Encounters with Uncertainty
"I don't believe in accidents. There are only encounters in history. There are no accidents." – Pablo Picasso
We write during another uncertain summer. Corporate earnings and the economy are weakening here at home, as we thought they would, and Europe is now in full-blown recession. China is slowing. The feel-good market that anticipated a hot Facebook IPO has given way, for the third year running, to an uneasy summer full of questions about our financial future.
Domestic long-term fiscal issues are likely to remain unresolved until well after the Presidential elections this fall, even as an unprecedented amount of long-term U.S. government debt needs to be refinanced between 2013 and 2016. Europe's issues are far from resolved. As new headlines emerge from meeting after meeting in Europe, we see a lurching crisis that is likely to lead to a European-style federalism not previously seen. The LIBOR rate-setting scandal will engender yet more cynicism about cartel-like behavior by big financial institutions; esoteric as it seems, its impact is likely to be significant here in the U.S. Not surprisingly, the market is responding like a yo-yo.
In their excellent book This Time it's Different: Eight Centuries of Financial Folly, authors Carmen Reinhart and Ken Rogoff write that "What one does see, again and again, in the history of financial crises is that when an accident is waiting to happen, it usually does."
Financial crises? Didn't we go through a crisis in 2008-2009? We think so, but during the last three years, we simply papered over the core issues in the crisis here and in Europe. The core issues in our view are too much private and public debt and not enough public and private accountability. We haven't really solved the problems that created the 2008-2009 crisis so much as we have kicked the can down the road so that we will have to solve the deeper problems on another, later day after we are forced by events to truly act. Like Picasso, in a world like this, we don't believe in accidents, but in encounters. Things are really shaping up for a series of potentially negative encounters over the coming period.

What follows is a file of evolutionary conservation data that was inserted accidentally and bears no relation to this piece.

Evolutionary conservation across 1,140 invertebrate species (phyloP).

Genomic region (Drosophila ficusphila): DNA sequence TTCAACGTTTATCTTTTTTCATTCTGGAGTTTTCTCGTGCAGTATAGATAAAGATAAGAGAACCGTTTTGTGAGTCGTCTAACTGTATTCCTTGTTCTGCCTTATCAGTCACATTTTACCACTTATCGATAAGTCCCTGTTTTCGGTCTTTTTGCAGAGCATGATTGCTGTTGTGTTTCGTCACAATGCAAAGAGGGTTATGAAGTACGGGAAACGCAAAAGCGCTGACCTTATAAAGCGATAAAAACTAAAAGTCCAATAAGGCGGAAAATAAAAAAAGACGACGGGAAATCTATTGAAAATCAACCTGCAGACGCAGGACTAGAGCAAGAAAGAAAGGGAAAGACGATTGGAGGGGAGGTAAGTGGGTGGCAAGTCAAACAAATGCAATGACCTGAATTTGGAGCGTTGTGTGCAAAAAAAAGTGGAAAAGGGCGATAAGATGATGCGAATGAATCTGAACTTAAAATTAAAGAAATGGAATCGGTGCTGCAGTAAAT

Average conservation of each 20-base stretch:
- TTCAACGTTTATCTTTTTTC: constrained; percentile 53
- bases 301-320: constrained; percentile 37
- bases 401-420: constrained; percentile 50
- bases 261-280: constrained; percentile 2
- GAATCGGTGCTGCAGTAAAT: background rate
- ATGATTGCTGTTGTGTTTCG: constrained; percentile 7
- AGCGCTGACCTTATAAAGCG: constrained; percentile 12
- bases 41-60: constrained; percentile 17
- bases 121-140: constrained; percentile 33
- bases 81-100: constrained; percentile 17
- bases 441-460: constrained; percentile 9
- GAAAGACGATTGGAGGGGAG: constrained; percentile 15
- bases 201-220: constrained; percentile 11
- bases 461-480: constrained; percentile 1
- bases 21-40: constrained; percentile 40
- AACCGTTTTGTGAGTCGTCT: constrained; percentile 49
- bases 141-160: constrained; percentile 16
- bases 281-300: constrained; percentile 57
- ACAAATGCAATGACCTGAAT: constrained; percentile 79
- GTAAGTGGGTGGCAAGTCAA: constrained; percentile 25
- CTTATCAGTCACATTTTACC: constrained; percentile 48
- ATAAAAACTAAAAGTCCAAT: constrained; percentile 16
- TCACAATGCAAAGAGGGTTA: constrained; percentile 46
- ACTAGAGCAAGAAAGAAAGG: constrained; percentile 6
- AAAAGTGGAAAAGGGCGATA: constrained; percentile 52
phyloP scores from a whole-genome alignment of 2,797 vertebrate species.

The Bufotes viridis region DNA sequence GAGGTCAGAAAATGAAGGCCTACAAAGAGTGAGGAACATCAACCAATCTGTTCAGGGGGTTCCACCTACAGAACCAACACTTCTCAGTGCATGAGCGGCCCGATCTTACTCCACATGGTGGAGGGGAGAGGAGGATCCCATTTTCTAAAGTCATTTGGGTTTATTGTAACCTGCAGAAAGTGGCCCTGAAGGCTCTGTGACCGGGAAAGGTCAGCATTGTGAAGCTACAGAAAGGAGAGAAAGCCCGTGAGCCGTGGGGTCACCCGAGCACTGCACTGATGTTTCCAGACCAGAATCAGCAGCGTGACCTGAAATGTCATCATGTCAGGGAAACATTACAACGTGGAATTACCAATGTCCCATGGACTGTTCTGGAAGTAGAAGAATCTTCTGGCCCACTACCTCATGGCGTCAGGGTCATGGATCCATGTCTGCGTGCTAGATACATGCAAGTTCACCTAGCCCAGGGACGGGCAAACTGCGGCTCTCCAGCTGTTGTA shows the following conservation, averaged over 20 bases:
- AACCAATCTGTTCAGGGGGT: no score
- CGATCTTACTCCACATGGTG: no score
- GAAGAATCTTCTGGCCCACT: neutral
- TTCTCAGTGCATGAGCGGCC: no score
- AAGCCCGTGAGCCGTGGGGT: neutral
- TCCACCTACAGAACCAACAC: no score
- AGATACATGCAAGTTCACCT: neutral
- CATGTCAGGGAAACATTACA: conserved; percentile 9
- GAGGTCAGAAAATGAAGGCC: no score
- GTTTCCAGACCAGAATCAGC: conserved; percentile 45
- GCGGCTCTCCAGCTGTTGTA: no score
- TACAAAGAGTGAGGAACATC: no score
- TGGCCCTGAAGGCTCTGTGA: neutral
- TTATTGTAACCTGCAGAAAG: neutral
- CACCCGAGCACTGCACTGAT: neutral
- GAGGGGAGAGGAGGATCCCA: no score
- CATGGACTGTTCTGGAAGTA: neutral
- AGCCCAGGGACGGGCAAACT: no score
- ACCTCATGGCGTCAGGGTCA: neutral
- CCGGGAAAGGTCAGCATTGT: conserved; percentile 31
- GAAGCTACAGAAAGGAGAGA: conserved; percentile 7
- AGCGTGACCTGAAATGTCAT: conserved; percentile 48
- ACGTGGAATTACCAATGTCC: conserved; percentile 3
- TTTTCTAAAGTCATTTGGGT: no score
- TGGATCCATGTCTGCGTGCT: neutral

In this environment, as the managers at First Pacific Advisers (FPA) like to quip, we are focused not only on the return on capital but on the return OF capital. We think it's entirely likely that, as in mid-2007, risks that we can catalogue but that haven't yet impacted broad equity and bond market valuations could make the market quite treacherous in the coming one to two years (see our mid-2007 writing here: http://www.northberkeleyinvestment.com/articles/twice-as-fast.html). For this reason, while we understand that your portfolios have underperformed the U.S. stock market over the nearer term, we are emphasizing capital preservation somewhat more than stock market-like return at this point in time.
To wit, your U.S. and international bonds are short-term in orientation so that you'll be in a position to put short-term money to work at better long-term rates in the future. Your stocks are strong and solid businesses selected for financial strength and have been acquired cheaply - all of which we think will offer not only performance to the upside but some cushion should stock prices falter. Your managers continue to hold significant levels of cash, foreign currency-like investments, and gold-based investments. All in, you continue underinvested in stocks. We are adding selectively to gold-based positions in some client portfolios, depending on current weighting.
When will the market clear, providing a more broad-based opportunity to be more fully invested? We know this time will come. Just as success breeds failure in the financial markets, failure also contains the seeds of future success. We can't know the timing of the development of this opportunity, but studies of financial market history show that the opportunity does always develop.
We can see glimpses of the phenomena that will allow the market to clear, but their outline is not crisp. Baby boomers are showing signs of exhaustion with stocks, and over time they may sell collectively into a hole, creating significant value opportunity. Setting clear direction for our nation's fiscal policy will help – and Congress and the President will be forced to act more definitively to do so. An economy in which the babies of baby boomers finally engage in mass household formation and enter their peak consumption years will lift markets. Innovation will drive economic growth when it creates economic value. And, the upside of suffering yet another banking scandal is that one day we may get financial reform that discourages financial shenanigans and encourages responsibility and accountability at the highest as well as at the middle levels.
We can't know the timing of near term negative encounters - and good buying opportunities will take some time to develop. But develop they will, and as we see them unfolding, we will shift portfolios to take advantage of them.
This is a general assessment of client portfolios and does not reflect the specific circumstance of every client.